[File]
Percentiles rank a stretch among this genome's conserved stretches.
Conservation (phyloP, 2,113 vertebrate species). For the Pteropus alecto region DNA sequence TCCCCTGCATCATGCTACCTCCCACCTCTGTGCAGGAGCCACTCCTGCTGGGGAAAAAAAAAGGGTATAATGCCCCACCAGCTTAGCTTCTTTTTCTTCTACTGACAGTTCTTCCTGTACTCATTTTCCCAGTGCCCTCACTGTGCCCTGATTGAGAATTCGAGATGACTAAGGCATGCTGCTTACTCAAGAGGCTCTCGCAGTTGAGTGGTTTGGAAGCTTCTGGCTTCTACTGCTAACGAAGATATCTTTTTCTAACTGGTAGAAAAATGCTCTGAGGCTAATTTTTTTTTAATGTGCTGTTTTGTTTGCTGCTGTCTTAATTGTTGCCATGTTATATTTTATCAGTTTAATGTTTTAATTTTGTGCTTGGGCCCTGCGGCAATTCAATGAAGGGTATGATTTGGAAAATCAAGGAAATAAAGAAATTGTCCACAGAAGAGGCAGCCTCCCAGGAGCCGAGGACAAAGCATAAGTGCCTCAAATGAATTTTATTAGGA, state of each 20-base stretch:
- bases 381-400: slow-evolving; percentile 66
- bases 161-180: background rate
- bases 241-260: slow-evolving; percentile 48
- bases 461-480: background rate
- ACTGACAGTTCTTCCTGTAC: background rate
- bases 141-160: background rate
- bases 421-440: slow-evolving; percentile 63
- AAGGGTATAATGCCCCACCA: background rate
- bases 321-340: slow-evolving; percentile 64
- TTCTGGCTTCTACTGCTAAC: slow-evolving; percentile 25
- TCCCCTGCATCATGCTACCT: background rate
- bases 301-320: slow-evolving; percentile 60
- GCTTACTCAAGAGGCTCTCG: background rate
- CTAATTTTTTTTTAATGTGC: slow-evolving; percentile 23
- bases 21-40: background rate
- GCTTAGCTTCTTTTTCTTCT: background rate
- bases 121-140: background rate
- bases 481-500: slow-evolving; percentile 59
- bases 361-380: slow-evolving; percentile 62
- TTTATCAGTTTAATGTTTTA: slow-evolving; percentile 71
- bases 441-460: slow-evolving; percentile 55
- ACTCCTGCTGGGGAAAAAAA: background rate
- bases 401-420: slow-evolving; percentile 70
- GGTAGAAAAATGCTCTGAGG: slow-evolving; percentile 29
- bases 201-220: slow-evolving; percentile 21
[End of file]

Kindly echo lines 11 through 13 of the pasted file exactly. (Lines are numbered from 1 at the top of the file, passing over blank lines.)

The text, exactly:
- bases 321-340: slow-evolving; percentile 64
- TTCTGGCTTCTACTGCTAAC: slow-evolving; percentile 25
- TCCCCTGCATCATGCTACCT: background rate